Recognising the popularity of the bicycle in East Africa as a means of transport preferable to walking, and not to be outdone, Bata in 1957 opened the first factory for the production of cycle tyres and tubes in E. Africa, and its products have already been subjected to regular and prolonged tests by independent authorities and have proved more than a match for their higher priced competitors.


One of the great pities is that since the war the planting of rubber has been allowed to decline in E. Africa, and by far the larger part of the raw rubber consumed in the Bata factories has to be imported. Full use is made of all locally available rubber, but this forms only a fraction of the requirements for shoes and tyres made in E. Africa.

A happier story, however, is the development of textile production in E. Africa, which in recent years has played an ever-increasing part in the production of materials for footwear. Likewise many thousands of cartons and boxes made in E. Africa are consumed daily in the Bata factories. Bata are also among the largest consumers of electricity in E. Africa, and also utilize the service of the E. A. R. & H., having a special railway siding for the receipt of raw materials and despatch of finished products.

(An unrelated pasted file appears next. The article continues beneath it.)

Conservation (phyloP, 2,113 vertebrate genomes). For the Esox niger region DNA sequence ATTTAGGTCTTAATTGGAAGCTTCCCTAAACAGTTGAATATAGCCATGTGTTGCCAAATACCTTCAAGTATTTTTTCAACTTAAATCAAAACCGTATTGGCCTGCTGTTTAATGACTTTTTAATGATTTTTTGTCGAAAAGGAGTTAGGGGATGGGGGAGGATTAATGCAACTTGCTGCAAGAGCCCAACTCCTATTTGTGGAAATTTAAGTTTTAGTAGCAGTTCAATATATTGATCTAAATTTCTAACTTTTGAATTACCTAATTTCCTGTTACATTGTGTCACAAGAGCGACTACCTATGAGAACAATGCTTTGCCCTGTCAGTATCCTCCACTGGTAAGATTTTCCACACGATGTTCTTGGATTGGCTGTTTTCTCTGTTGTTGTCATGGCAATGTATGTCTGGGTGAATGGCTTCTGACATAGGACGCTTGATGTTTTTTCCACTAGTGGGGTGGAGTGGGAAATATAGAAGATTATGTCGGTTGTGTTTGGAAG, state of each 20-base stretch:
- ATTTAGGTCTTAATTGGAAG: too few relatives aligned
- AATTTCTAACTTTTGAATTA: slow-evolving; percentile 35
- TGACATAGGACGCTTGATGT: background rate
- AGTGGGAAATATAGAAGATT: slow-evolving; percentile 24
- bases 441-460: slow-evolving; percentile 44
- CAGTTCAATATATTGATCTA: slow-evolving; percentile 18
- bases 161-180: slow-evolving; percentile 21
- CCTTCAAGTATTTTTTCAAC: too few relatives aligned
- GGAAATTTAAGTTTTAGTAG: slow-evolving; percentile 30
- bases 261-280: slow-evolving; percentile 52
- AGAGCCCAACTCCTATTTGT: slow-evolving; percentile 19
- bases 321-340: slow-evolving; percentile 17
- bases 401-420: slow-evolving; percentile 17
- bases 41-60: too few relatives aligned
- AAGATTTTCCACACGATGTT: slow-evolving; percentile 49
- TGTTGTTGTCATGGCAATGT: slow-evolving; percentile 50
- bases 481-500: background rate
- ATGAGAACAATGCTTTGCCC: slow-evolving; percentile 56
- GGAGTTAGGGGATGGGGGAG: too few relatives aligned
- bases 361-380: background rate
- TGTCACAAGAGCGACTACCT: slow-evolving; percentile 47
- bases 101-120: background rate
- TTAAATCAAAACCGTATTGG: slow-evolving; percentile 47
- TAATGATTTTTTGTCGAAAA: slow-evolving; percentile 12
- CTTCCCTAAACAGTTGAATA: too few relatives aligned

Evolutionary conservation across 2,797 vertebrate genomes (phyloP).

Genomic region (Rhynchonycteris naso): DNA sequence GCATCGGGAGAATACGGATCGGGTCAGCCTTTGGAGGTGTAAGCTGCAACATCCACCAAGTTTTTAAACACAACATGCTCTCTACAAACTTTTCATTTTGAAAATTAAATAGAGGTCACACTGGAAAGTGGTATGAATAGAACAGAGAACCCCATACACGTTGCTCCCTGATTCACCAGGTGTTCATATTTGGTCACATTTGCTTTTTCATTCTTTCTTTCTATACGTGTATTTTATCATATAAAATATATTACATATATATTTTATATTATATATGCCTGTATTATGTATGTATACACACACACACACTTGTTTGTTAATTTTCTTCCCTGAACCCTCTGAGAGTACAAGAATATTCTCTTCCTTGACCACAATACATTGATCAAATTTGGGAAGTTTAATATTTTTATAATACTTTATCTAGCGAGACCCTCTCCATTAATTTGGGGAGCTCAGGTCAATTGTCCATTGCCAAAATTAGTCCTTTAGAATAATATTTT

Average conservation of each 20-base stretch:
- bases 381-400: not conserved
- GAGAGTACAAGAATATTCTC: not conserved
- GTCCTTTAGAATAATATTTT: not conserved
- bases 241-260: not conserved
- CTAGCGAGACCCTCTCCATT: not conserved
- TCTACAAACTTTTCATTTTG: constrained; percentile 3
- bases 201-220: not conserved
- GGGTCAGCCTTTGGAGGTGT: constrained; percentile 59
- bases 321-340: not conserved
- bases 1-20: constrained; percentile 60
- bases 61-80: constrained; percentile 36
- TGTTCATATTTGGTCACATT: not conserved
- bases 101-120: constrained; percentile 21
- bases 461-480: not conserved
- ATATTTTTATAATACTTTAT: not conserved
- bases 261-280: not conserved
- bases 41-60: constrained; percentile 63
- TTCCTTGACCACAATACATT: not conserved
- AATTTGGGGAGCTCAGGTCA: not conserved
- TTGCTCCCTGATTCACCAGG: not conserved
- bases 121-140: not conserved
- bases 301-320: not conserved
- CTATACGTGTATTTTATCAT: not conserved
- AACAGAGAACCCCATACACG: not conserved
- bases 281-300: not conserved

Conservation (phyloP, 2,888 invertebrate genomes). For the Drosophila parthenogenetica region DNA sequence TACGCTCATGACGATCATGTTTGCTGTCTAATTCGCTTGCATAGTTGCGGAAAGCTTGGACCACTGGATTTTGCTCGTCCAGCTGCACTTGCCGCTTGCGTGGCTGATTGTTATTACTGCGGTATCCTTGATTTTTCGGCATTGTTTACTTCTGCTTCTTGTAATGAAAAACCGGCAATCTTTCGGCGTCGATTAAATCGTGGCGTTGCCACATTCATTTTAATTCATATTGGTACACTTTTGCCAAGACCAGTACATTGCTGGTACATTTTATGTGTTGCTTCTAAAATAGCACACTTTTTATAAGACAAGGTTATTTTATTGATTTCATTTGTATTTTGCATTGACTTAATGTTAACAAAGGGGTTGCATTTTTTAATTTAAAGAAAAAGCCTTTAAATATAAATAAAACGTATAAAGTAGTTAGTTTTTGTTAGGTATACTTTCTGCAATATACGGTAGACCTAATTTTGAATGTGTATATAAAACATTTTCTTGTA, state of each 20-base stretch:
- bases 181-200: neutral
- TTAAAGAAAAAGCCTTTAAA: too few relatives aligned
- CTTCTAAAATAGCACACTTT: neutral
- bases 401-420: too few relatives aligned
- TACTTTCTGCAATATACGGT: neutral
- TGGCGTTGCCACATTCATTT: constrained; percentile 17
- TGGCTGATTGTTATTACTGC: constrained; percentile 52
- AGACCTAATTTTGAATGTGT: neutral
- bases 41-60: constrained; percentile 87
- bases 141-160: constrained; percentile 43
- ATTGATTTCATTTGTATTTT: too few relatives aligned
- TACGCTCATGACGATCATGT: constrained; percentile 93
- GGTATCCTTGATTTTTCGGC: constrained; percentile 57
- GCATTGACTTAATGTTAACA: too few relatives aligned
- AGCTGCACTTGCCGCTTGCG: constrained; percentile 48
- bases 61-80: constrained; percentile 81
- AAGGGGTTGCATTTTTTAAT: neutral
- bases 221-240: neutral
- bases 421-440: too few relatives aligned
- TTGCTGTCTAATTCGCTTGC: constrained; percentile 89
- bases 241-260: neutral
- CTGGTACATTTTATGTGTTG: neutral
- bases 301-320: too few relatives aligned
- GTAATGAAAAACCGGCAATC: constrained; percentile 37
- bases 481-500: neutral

Thomas J. Bata, Canadian Head of the organisation sums up in these words:

“The Bata Organisation has always been guided by the conviction that our industry should establish itself as part of the community, making its contribution to raising the standard of living and the long- range stability of the country in which it is located. Moreover, these enterprises should provide progressive opportunities for the development of local personnel. It is largely in this sense of mission that the secret of achievement lays.”